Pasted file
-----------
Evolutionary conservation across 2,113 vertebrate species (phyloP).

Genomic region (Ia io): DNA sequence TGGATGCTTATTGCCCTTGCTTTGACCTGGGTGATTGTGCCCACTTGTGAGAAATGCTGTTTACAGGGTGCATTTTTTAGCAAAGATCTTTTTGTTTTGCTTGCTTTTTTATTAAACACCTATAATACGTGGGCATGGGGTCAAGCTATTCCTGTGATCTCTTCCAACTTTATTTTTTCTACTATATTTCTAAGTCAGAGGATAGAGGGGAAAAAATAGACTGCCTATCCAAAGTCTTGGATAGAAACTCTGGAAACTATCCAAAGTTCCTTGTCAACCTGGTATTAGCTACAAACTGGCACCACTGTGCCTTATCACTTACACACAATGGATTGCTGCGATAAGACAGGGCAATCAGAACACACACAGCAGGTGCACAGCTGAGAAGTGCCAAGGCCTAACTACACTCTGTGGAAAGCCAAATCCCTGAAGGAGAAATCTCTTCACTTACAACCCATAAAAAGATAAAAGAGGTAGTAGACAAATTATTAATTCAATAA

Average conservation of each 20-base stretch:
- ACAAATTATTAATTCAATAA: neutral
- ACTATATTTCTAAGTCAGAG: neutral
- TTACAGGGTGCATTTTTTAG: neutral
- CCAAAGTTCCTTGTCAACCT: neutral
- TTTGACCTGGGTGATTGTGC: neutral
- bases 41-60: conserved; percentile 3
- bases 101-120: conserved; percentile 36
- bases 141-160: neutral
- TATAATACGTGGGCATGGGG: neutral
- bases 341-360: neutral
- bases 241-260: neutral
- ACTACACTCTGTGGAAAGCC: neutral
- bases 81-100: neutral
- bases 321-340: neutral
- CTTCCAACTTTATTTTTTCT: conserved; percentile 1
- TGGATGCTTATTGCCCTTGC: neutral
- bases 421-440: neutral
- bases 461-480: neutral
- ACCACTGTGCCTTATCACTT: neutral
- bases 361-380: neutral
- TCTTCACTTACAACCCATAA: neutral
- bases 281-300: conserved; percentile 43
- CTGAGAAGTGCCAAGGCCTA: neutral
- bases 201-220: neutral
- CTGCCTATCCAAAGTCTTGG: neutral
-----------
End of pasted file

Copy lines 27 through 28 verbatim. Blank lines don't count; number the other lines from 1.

- bases 201-220: neutral
- CTGCCTATCCAAAGTCTTGG: neutral